Richard-Jonathan Nelson: A Pallet of Blackberry and Feverfew at CUBE SPACE


Richard-Jonathan Nelson: A Pallet of Blackberry and Feverfew at CUBE SPACE

By Maddie Klett December 18, 2019

The glass walls of CUBE SPACE, a storefront operated by the City of Berkeley, allow art installations to be on view 24/7. Richard-Jonathan Nelson’s installation, A Pallet of Blackberry and Feverfew (2019), engages the space’s car-showroom-feel. Its brightly colored textiles and video employ the high-saturated neon palette often found in consumer products or signs to catch the eyes of passersby.

Nelson has stitched together fabric printed with digitally rendered plants and bodies, which become quilts that he has unfolded on the space’s walls and floor. The works’ palette subverts conventional presentations of plants in subdued “natural” tones, where muted color is often positioned as weightier, or more realistic and intellectually rigorous. Nelson’s images interrogate notions of what is natural, as any assumption of artificiality in these colors concludes that they don’t exist in nature. In truth, the artist culls his colors from the hues of real plants—the yellow of feverfew flowers or the dark purple/red of blackberries, for example.

Richard-Jonathan Nelson. Digital construction for Dayclean come and these bones are still weary., 2019. Dye sublimation print on satin, 162 x 108 in. Courtesy the artist. 

Nelson’s work questions views of the world as, in his words, “a tasteful sea of brown and green, a one tone body” that filters out complications and contradictions in people, ecosystems, and places.1 The largest image at CUBE SPACE is that of a face, which Nelson designates “a default rendering of a black male.” The artist positions that body within a technicolor realm that, as the wall text describes, is “a hoodoo prescription for protection,” a place with one foot in the forests and herbalist traditions of the artist’s childhood in rural Georgia, another in the urban grid of downtown Berkeley, and perhaps another somewhere else. With A Pallet Nelson depicts the figure in a place where the mythology of blackness is not placed upon them, but where the complexities of identification are able to exist.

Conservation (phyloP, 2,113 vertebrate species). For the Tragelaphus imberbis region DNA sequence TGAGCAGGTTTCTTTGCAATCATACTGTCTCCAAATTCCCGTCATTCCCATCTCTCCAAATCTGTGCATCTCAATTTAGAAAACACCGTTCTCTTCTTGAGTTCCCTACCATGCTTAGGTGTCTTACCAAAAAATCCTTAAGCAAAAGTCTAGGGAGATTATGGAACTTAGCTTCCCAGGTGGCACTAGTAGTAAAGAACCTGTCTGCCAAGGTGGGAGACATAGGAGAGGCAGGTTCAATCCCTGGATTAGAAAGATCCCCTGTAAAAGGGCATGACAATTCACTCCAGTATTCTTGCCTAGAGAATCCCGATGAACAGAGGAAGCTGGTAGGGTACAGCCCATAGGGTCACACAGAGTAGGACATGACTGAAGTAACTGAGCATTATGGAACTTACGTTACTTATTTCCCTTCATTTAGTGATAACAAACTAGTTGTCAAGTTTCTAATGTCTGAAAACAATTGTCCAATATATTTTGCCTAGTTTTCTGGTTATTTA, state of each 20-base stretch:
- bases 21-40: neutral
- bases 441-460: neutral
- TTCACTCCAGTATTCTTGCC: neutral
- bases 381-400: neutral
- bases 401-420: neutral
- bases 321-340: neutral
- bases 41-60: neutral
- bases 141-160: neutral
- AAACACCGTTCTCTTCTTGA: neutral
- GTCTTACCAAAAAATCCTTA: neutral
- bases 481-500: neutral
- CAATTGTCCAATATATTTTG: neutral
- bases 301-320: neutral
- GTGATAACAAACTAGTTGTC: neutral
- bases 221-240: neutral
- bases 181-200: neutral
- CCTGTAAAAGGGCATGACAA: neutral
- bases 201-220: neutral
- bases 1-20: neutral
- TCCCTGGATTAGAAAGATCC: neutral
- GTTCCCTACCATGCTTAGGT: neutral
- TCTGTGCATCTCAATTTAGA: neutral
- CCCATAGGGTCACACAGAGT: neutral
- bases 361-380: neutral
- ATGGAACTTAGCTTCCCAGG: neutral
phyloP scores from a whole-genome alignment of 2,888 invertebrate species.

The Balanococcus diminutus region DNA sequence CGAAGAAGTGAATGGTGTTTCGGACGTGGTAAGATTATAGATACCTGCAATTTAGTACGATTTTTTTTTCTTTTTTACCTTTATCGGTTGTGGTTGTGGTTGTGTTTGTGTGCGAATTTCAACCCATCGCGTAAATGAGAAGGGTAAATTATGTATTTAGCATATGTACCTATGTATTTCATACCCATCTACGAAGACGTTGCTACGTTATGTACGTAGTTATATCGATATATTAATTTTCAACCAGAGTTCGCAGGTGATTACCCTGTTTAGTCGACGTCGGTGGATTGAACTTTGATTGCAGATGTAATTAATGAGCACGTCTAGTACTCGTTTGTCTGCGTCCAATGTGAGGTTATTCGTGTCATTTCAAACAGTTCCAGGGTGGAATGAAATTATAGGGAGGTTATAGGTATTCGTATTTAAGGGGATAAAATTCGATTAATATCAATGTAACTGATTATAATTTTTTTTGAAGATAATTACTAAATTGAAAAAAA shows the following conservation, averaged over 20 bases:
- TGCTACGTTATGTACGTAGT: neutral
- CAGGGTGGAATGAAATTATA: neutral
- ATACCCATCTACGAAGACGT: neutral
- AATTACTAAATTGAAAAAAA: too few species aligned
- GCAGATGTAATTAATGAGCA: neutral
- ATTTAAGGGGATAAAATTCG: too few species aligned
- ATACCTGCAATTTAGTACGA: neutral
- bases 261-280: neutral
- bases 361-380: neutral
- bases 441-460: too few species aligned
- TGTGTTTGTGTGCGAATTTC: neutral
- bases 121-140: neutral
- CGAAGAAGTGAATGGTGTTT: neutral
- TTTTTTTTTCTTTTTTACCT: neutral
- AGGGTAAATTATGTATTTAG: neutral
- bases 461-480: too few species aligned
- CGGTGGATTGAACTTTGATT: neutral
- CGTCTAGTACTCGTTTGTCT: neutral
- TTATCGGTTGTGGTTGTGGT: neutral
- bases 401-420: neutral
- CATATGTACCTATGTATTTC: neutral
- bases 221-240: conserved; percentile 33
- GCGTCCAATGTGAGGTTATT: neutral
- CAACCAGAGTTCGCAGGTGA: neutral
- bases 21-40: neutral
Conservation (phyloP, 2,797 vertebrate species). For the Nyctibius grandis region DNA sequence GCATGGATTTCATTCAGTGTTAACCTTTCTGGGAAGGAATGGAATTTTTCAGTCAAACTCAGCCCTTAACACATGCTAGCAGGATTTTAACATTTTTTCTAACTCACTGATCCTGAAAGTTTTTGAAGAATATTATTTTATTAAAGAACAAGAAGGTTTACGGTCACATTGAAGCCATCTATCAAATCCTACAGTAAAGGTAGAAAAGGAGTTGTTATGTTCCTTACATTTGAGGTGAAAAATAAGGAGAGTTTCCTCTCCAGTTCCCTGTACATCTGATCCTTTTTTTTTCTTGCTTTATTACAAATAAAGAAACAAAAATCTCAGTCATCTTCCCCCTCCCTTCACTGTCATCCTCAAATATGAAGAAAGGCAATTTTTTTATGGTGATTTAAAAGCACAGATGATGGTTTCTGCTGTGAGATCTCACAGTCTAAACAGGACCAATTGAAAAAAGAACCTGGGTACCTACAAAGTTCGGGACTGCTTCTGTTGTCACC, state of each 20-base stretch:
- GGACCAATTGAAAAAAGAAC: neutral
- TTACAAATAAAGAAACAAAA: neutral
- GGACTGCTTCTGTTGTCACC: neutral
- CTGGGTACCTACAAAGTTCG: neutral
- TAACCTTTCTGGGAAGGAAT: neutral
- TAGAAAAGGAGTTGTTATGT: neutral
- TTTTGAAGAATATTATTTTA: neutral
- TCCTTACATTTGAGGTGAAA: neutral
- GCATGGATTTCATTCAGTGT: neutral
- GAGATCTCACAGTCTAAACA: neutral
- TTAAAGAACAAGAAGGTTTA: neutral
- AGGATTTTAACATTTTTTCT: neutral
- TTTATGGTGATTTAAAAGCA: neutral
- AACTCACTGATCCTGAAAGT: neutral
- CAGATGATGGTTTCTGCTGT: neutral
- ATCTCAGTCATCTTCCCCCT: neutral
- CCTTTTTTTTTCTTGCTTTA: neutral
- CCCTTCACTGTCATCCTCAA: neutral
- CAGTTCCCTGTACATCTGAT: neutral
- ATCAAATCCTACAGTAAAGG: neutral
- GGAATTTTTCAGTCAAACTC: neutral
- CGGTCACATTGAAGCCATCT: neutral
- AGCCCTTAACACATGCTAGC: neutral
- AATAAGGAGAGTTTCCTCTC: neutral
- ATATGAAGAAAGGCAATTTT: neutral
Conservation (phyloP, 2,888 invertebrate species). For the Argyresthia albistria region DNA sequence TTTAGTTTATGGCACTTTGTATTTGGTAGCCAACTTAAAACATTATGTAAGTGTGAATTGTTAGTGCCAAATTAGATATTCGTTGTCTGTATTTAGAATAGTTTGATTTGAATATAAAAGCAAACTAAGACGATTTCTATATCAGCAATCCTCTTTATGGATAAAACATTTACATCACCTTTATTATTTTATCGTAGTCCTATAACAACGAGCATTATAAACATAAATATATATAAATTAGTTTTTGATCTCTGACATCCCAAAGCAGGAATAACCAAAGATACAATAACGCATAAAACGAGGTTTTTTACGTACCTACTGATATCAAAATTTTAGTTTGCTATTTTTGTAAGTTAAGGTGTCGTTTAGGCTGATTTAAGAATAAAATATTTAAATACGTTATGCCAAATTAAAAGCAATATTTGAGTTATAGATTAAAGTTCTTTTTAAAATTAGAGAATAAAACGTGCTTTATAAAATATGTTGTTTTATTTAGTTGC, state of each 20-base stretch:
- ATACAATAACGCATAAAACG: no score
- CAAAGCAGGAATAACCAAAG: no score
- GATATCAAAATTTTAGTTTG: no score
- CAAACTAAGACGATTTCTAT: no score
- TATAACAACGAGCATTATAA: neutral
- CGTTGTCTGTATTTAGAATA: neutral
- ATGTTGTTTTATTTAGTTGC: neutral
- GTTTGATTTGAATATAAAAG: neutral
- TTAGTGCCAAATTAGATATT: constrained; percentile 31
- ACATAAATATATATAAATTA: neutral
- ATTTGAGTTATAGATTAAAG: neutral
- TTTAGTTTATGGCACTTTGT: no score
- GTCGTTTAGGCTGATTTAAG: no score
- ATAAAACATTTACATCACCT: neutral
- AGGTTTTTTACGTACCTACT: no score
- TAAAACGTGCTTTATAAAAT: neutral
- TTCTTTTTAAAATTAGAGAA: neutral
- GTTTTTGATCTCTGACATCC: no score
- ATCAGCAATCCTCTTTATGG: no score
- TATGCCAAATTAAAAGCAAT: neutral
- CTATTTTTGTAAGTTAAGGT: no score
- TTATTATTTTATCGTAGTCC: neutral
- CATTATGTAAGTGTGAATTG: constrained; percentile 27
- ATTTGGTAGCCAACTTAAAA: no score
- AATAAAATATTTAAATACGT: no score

Richard-Jonathan Nelson: A Pallet of Blackberry and Feverfew was on view at CUBE SPACE in Berkeley, CA through December 7, 2019.


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  1. Interview with the artist, November 2018

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